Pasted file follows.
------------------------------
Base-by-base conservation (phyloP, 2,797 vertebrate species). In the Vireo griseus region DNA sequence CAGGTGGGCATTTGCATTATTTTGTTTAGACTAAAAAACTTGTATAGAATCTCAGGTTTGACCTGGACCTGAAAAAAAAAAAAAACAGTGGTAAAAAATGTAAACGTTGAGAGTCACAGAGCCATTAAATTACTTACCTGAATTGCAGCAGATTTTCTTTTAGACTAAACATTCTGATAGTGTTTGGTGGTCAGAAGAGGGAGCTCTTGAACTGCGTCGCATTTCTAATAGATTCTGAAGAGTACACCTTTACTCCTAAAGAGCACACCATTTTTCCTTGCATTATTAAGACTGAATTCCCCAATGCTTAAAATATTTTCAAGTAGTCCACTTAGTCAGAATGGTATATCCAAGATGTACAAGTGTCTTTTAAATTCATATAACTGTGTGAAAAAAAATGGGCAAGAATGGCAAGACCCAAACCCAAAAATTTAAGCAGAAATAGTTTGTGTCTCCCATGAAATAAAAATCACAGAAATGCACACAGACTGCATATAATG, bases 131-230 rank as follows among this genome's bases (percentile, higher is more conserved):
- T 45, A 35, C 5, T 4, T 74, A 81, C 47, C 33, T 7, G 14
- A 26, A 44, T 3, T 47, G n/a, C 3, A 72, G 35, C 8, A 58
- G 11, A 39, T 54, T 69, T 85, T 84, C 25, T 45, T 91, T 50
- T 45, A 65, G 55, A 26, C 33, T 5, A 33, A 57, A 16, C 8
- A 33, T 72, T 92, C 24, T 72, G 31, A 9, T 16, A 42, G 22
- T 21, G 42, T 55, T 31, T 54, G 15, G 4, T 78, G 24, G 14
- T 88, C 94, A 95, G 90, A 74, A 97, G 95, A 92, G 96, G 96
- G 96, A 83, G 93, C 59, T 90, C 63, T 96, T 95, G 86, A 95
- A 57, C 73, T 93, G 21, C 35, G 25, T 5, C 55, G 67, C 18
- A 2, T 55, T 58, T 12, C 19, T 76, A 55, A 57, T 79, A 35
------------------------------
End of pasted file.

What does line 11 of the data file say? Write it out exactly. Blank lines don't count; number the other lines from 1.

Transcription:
- A 2, T 55, T 58, T 12, C 19, T 76, A 55, A 57, T 79, A 35